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This AI Could Go From 'Art' to Steering a Self-Driving Car

WIRED

You've probably never wondered what a knight made of spaghetti would look like, but here's the answer anyway--courtesy of a clever new artificial intelligence program from OpenAI, a company in San Francisco. The program, DALL-E, released earlier this month, can concoct images of all sorts of weird things that don't exist, like avocado armchairs, robot giraffes, or radishes wearing tutus. OpenAI generated several images, including the spaghetti knight, at WIRED's request. DALL-E is a version of GPT-3, an AI model trained on text scraped from the web that's capable of producing surprisingly coherent text. DALL-E was fed images and accompanying descriptions; in response, it can generate a decent mashup image.


Uber cuts 15 percent of Postmates' workforce

Engadget

Now that Uber owns Postmates, it's apparently ready to cut workers it believes are superfluous. Uber has confirmed to the New York Times that it's laying off about 185 people at Postmates, or about 15 percent of the delivery company's staff. Most of the executives are leaving, including founder and CEO Bastian Lehmann. There may be more departures in the months ahead as contracts expire and others are asked to leave. The layoffs come as Uber melds its Eats platform with Postmates.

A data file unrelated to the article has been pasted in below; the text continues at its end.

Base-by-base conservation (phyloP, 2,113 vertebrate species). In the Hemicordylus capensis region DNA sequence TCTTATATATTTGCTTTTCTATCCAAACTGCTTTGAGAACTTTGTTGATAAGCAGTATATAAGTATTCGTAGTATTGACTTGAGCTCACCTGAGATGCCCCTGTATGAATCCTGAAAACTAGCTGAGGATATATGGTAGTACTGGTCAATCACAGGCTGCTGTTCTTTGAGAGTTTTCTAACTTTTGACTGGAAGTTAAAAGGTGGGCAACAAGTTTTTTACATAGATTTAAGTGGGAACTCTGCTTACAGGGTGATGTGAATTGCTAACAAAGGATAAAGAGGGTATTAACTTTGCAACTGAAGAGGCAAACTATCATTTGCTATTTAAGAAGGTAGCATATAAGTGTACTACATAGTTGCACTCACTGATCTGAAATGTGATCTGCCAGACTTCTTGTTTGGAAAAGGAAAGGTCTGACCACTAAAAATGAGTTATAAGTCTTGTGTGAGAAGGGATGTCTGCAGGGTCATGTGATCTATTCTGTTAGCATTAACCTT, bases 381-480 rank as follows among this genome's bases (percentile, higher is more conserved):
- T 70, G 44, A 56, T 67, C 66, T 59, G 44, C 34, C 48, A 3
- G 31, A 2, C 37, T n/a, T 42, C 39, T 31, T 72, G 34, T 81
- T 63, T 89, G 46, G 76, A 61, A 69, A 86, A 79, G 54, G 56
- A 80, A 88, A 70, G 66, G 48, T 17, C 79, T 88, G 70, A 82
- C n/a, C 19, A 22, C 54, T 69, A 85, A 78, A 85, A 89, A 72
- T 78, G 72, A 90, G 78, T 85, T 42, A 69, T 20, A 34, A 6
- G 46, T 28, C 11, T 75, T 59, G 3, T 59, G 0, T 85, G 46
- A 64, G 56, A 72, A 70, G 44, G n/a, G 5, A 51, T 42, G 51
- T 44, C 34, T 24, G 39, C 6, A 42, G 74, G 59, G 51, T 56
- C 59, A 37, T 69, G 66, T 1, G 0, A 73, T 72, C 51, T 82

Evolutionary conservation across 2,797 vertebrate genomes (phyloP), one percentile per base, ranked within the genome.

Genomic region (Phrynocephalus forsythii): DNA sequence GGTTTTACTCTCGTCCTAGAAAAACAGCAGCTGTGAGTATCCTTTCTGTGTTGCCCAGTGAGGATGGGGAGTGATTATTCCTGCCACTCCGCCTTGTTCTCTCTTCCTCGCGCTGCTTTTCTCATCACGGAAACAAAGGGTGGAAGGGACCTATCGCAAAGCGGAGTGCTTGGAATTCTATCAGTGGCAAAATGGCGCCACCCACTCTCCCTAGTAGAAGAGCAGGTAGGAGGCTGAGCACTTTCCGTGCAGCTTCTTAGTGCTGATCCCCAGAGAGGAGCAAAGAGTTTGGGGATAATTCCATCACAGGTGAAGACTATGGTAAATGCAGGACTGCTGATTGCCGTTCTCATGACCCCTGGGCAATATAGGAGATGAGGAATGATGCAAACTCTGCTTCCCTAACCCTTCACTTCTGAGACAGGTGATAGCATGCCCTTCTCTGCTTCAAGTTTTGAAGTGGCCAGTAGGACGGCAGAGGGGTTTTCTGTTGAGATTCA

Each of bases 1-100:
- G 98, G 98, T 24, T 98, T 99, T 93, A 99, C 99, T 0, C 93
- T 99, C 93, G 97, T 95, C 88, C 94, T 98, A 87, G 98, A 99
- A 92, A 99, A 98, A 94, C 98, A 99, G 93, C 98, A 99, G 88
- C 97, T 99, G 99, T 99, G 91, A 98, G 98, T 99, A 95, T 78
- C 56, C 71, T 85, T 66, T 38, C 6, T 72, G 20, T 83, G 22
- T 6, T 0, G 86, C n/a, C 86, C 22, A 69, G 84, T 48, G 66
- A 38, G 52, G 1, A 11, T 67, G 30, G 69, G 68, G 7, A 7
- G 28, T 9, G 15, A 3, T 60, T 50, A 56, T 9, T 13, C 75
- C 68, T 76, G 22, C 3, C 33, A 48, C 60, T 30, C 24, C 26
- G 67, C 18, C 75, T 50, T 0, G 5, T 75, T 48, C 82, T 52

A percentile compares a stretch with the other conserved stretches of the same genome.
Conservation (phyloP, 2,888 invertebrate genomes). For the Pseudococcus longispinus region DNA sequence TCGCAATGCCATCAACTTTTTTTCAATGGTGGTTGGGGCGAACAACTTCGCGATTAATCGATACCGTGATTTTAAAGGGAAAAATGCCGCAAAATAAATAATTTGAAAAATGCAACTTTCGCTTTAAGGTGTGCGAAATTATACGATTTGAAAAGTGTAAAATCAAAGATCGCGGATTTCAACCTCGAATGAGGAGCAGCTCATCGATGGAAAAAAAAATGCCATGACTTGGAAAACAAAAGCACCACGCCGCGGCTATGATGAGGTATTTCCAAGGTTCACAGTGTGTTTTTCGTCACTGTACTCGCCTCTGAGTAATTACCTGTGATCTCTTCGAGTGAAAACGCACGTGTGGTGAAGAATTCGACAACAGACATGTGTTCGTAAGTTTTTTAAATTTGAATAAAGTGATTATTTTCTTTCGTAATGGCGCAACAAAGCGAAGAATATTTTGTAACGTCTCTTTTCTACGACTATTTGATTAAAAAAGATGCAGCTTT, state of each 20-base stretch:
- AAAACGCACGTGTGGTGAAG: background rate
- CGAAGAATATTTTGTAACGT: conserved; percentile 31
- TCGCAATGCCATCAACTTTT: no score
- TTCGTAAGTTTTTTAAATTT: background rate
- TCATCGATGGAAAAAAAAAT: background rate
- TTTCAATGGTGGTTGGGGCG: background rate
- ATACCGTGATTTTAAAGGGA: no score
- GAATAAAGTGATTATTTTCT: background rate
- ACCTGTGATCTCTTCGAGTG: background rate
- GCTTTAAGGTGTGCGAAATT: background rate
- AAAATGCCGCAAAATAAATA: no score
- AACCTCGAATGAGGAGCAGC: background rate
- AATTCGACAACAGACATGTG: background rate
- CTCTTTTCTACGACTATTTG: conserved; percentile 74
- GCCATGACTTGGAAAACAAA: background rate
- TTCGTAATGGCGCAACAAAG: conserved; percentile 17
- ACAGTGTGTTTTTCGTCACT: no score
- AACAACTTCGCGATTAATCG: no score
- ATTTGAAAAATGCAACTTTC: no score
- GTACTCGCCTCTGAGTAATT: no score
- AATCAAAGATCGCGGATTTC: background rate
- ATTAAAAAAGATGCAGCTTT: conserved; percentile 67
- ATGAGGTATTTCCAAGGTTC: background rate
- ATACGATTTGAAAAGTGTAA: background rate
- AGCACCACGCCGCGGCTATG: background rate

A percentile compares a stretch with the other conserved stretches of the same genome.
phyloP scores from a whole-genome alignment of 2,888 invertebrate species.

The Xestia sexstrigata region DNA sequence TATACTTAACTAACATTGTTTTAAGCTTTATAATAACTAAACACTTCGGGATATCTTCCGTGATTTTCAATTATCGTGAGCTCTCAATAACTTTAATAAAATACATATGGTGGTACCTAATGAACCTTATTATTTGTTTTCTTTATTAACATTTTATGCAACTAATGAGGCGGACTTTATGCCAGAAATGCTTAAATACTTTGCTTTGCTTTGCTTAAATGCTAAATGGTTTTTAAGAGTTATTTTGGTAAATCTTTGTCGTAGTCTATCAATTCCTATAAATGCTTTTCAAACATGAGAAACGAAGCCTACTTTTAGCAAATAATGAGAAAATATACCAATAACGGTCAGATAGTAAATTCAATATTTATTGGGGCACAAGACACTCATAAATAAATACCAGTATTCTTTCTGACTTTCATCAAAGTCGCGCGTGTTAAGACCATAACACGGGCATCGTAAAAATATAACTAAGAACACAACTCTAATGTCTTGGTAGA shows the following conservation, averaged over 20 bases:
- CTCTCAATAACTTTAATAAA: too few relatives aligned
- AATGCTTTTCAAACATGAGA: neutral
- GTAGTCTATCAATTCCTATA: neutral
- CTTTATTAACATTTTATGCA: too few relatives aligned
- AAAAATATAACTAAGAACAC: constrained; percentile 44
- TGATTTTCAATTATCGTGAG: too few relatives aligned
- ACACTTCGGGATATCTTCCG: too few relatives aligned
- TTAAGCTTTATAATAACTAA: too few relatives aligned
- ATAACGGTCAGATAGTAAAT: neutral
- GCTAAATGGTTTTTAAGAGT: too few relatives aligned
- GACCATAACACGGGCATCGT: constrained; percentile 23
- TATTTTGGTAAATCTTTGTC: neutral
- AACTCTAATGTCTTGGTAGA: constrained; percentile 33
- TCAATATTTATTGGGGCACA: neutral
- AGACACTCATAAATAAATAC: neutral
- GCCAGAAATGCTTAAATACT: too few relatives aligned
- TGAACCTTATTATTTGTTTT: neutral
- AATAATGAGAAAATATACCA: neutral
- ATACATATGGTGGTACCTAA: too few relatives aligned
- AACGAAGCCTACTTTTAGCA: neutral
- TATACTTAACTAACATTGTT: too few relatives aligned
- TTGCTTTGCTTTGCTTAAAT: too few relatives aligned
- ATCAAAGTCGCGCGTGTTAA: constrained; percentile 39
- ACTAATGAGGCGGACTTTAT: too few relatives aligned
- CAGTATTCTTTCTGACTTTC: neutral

Trump made a mess of tech policy. Here's what Biden is inheriting.

Mashable

It's hard to focus on the nitty gritty of tech policy when the world is on fire. Take, for example, his fight against Big Tech in the name of "anti-conservative bias" (no, it doesn't exist), which resulted in an assault on Section 230. Experts say the true aim of those efforts was to undermine content moderation, and normalize the white supremacist attitudes that helped put people like Trump in power. Unfortunately, those allegations will have life for years to come as a form of "zombie Trumpism," as Berin Szoka, a senior fellow at the technology policy organization TechFreedom, put it. Trump may be gone from office and Twitter.


Ex-Google engineer among those pardoned by Donald Trump

BBC News - Technology

As an employee, he downloaded more than 14,000 files containing the intellectual property of Google's former self-driving car division, Waymo, before leaving to found Otto, which was soon acquired by Uber.


The Morning After: LG might get out of the smartphone business

Engadget

In the US, today is Inauguration Day, and as Joe Biden prepares to take the oath as our 46th president, it's worth taking a look back at the discussions four years ago. Back then, the "most tech-savvy" president exited as all eyes turned to Donald Trump trading in his Android Twitter machine for a secure device. We know how things went after that. Donald Trump isn't tweeting anymore (at least not from his main accounts), and the country is struggling through a pandemic. The outgoing president just saw his temporary YouTube ban extended and, in one of his last official acts, pardoned Anthony Levandowski for stealing self-driving car secrets from Google's subsidiary Waymo.


Trump pardons Anthony Levandowski, who stole trade secrets from Google

Mashable